All (really, all) are welcome

Composer Mark Growden finds his calling with the Calling All Choir

Calling All Choir
Photo by Shoot the Klown

By Whitney Phaneuf

Mark Growden had a passion for jazz and classical music from a young age, growing up in the small northeast California mountain town of Westwood. So he set out to be a composer. He only learned to sing as an adult — out of necessity, when his instruments were stolen — and only then did his rich baritone vocals become a way to book gigs and get his music heard.

Now he's teaching others to sing — often, amateurs who have never sung before — and writing original songs for them to perform. His Calling All Choir, now in its second season, is a 150-person choir made up of singers who, for the most part, have never taken the stage before in their lives.

Growden has always found inspiration in unexpected places. His take on American roots music blends his love of jazz with influences as varied as Appalachian folk, cabaret, and prison work songs from the old South. He started out composing for local dance companies, mainly on saxophone, before learning to play more folk-oriented instruments such as banjo and accordion. He's spent the last 20-some years nomadically touring the country as a one-man band and in ensembles. In between shows, he'd stick around a city long enough to hold a singing workshop, which was as much about technique as it was about playful exercises that opened people up to music. Soon, Growden was known for both his songwriting and teaching abilities.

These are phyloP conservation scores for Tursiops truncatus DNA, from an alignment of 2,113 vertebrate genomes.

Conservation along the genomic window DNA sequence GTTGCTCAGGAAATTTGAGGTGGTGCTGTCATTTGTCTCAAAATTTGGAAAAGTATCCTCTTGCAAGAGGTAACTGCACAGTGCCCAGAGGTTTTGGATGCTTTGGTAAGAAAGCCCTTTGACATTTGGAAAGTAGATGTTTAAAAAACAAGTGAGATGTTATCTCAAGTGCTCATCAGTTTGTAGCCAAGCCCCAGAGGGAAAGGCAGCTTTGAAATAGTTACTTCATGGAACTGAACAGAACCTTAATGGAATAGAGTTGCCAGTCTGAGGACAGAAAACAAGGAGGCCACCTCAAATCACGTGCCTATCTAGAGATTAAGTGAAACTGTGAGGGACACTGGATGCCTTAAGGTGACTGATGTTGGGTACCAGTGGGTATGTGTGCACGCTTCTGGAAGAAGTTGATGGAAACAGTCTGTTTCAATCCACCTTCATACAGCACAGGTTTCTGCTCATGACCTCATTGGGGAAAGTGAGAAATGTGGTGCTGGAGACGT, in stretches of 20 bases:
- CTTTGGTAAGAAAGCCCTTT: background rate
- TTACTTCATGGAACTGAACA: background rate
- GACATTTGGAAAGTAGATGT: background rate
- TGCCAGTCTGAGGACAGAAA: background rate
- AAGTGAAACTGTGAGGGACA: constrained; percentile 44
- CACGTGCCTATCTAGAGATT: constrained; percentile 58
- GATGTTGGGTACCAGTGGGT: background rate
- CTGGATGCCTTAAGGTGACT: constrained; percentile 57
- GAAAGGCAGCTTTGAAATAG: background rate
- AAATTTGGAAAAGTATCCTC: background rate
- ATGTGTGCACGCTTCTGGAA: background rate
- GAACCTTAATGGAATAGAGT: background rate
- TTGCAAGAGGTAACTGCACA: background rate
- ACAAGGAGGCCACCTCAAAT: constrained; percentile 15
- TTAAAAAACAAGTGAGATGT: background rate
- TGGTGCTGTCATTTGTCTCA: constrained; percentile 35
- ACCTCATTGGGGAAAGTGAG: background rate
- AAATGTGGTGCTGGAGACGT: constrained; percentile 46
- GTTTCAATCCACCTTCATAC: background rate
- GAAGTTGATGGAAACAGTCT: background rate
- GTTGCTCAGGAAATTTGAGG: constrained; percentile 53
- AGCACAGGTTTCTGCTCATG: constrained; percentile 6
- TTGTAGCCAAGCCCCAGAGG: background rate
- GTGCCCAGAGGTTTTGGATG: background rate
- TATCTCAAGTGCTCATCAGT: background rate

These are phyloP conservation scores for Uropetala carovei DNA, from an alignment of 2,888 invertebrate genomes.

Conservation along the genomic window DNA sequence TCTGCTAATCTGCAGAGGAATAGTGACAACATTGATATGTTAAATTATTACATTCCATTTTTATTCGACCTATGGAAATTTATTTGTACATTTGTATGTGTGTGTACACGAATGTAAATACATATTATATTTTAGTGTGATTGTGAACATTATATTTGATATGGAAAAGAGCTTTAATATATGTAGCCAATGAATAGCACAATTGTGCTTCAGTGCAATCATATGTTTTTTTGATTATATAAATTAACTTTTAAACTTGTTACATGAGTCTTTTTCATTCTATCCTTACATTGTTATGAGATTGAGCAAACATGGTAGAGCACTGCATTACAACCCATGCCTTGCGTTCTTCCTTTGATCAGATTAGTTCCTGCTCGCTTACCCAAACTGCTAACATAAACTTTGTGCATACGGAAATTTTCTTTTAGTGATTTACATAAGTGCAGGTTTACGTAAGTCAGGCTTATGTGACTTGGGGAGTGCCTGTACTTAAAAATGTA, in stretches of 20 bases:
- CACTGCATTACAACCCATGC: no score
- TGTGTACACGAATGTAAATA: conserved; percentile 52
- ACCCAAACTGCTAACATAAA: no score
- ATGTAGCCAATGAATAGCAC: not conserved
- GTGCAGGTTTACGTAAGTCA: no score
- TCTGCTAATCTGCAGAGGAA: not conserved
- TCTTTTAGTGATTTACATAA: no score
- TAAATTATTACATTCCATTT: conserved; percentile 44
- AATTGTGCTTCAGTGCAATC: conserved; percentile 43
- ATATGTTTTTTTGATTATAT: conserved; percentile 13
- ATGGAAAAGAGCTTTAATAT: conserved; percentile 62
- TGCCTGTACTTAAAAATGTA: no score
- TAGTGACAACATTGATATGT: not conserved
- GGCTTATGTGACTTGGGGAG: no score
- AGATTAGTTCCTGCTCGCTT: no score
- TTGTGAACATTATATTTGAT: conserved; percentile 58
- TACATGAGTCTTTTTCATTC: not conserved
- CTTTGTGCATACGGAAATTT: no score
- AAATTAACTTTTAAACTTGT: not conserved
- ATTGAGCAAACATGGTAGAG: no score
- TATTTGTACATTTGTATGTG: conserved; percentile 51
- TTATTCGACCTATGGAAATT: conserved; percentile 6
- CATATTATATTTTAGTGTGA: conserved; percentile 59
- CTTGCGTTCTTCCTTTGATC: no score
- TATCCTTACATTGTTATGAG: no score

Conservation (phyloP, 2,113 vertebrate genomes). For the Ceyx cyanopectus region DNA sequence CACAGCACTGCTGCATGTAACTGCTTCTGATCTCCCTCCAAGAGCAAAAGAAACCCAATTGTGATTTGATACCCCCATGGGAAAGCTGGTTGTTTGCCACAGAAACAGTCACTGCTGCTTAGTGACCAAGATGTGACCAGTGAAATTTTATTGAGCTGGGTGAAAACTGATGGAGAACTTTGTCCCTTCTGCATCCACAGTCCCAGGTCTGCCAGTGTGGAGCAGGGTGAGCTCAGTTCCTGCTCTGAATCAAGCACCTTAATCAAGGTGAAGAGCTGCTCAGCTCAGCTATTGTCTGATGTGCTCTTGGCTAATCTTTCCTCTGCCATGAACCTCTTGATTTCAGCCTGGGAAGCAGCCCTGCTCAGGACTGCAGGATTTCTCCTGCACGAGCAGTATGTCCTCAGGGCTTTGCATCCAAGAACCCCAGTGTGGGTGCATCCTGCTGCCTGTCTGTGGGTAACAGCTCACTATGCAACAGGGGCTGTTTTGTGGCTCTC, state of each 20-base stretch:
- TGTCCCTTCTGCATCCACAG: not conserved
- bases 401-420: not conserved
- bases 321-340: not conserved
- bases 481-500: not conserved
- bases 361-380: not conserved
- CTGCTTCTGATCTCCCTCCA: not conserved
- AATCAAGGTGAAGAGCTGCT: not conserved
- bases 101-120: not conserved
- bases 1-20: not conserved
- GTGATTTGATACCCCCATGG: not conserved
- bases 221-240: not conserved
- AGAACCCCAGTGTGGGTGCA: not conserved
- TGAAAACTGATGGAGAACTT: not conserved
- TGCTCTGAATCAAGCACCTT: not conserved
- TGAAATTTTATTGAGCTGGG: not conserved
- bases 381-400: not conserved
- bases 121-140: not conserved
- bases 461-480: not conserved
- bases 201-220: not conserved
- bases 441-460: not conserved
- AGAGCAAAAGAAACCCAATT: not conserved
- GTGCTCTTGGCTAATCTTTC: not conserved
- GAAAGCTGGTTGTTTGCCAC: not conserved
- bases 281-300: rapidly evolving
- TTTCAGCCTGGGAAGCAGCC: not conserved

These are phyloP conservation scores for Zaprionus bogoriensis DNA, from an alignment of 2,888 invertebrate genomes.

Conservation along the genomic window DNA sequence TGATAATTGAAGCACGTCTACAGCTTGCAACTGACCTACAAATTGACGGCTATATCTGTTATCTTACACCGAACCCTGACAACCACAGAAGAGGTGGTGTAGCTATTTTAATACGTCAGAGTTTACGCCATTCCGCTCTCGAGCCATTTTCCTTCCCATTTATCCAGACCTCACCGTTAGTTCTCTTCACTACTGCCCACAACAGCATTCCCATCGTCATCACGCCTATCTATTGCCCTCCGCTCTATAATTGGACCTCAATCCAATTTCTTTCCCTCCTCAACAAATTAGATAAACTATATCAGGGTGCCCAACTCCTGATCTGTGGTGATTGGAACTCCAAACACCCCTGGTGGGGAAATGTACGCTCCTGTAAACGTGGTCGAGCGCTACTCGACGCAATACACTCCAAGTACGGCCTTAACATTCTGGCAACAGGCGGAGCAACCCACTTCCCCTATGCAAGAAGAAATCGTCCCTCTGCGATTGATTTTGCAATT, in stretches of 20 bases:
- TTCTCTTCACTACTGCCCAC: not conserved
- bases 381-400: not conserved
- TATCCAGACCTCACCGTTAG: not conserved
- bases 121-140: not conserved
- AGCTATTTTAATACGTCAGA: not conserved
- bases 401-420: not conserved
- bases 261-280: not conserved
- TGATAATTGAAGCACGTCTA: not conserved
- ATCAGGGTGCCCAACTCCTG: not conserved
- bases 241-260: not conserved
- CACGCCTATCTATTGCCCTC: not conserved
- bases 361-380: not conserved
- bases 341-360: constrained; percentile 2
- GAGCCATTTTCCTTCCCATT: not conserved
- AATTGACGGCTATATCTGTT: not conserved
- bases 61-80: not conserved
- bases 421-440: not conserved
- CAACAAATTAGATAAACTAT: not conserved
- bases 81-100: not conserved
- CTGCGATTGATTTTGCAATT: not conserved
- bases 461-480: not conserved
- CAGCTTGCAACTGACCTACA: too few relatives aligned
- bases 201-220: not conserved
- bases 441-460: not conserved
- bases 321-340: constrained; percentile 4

"The people in SF [in particular] kept coming back to the workshop," said Growden, now an Oakland resident. "They asked 'why do we have to stop for two months while you go on tour?' I had it in my mind that I had to be on the road to make money."

In September of last year, having just moved back to Oakland to settle down, Growden told his San Francisco workshop members, "Let's try it." He studied the community choir model, in which members pay dues to compensate the director, and started designing a program around his original compositions. He knew from the beginning that there would be no auditions; to reinforce its inclusive nature, he called it The Calling All Choir.

Growden spread the word online and through his previous workshop attendees, forming chapters in Sonoma and the East Bay, in addition to San Francisco. He set the dues on a sliding scale, ranging from $0 to $500 per person for the 18-week season. The inaugural season last year kicked off with about 40 members in each location. The three groups rehearsed separately — once a week for two hours a night — before coming together in January for dress rehearsals and final performances at The Sebastopol Center for the Arts and The Crucible in Oakland. The choir also performs at local hospitals and retirement homes.

First season member Gianna Smart had never heard Growden's music before joining, but it ended up being part of the appeal.

"I imagined I'd find a Christmas choir in a church basement somewhere, and was okay with that, but when I met Mark and discovered that he wrote all of his own original compositions, I was really excited," said Smart, who lives in Healdsburg. "The choir is a safe place to explore your own voice and be a part of a bigger sound. You don't have to hit all the notes because you're supported — someone always has your back."

The second season is already five weeks under way, with 150 members. They're set to perform four compositions by Growden in the coming weeks, plus a 1936 cantata by Ralph Vaughan Williams called "Dona nobis pacem."